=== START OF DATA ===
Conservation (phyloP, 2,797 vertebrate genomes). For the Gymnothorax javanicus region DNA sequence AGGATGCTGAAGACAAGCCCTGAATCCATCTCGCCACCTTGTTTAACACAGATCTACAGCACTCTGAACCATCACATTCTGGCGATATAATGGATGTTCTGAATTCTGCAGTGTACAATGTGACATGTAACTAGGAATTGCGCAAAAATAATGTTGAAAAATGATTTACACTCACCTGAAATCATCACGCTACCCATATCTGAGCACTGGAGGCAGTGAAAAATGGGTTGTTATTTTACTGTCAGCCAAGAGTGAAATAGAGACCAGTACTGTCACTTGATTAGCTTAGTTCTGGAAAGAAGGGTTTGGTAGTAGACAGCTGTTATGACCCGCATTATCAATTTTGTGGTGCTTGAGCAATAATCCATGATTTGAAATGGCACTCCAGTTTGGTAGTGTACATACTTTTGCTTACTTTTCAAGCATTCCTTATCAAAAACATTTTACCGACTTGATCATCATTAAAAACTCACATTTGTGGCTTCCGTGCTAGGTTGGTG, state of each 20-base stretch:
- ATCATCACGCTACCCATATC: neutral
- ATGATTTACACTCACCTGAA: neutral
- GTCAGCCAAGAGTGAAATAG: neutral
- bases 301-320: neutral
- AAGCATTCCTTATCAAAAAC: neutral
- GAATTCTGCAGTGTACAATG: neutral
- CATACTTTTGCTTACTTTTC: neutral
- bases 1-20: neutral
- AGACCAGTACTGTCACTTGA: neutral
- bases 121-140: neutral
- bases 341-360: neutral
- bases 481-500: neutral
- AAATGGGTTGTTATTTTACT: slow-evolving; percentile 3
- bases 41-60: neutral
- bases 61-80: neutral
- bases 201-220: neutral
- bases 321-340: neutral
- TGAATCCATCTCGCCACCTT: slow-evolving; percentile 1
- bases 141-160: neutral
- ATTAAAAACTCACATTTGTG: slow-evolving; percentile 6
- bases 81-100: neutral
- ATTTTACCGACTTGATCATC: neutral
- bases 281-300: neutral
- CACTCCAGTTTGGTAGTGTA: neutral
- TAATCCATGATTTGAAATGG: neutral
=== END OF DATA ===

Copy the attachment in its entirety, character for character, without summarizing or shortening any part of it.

Conservation (phyloP, 2,797 vertebrate genomes). For the Gymnothorax javanicus region DNA sequence AGGATGCTGAAGACAAGCCCTGAATCCATCTCGCCACCTTGTTTAACACAGATCTACAGCACTCTGAACCATCACATTCTGGCGATATAATGGATGTTCTGAATTCTGCAGTGTACAATGTGACATGTAACTAGGAATTGCGCAAAAATAATGTTGAAAAATGATTTACACTCACCTGAAATCATCACGCTACCCATATCTGAGCACTGGAGGCAGTGAAAAATGGGTTGTTATTTTACTGTCAGCCAAGAGTGAAATAGAGACCAGTACTGTCACTTGATTAGCTTAGTTCTGGAAAGAAGGGTTTGGTAGTAGACAGCTGTTATGACCCGCATTATCAATTTTGTGGTGCTTGAGCAATAATCCATGATTTGAAATGGCACTCCAGTTTGGTAGTGTACATACTTTTGCTTACTTTTCAAGCATTCCTTATCAAAAACATTTTACCGACTTGATCATCATTAAAAACTCACATTTGTGGCTTCCGTGCTAGGTTGGTG, state of each 20-base stretch:
- ATCATCACGCTACCCATATC: neutral
- ATGATTTACACTCACCTGAA: neutral
- GTCAGCCAAGAGTGAAATAG: neutral
- bases 301-320: neutral
- AAGCATTCCTTATCAAAAAC: neutral
- GAATTCTGCAGTGTACAATG: neutral
- CATACTTTTGCTTACTTTTC: neutral
- bases 1-20: neutral
- AGACCAGTACTGTCACTTGA: neutral
- bases 121-140: neutral
- bases 341-360: neutral
- bases 481-500: neutral
- AAATGGGTTGTTATTTTACT: slow-evolving; percentile 3
- bases 41-60: neutral
- bases 61-80: neutral
- bases 201-220: neutral
- bases 321-340: neutral
- TGAATCCATCTCGCCACCTT: slow-evolving; percentile 1
- bases 141-160: neutral
- ATTAAAAACTCACATTTGTG: slow-evolving; percentile 6
- bases 81-100: neutral
- ATTTTACCGACTTGATCATC: neutral
- bases 281-300: neutral
- CACTCCAGTTTGGTAGTGTA: neutral
- TAATCCATGATTTGAAATGG: neutral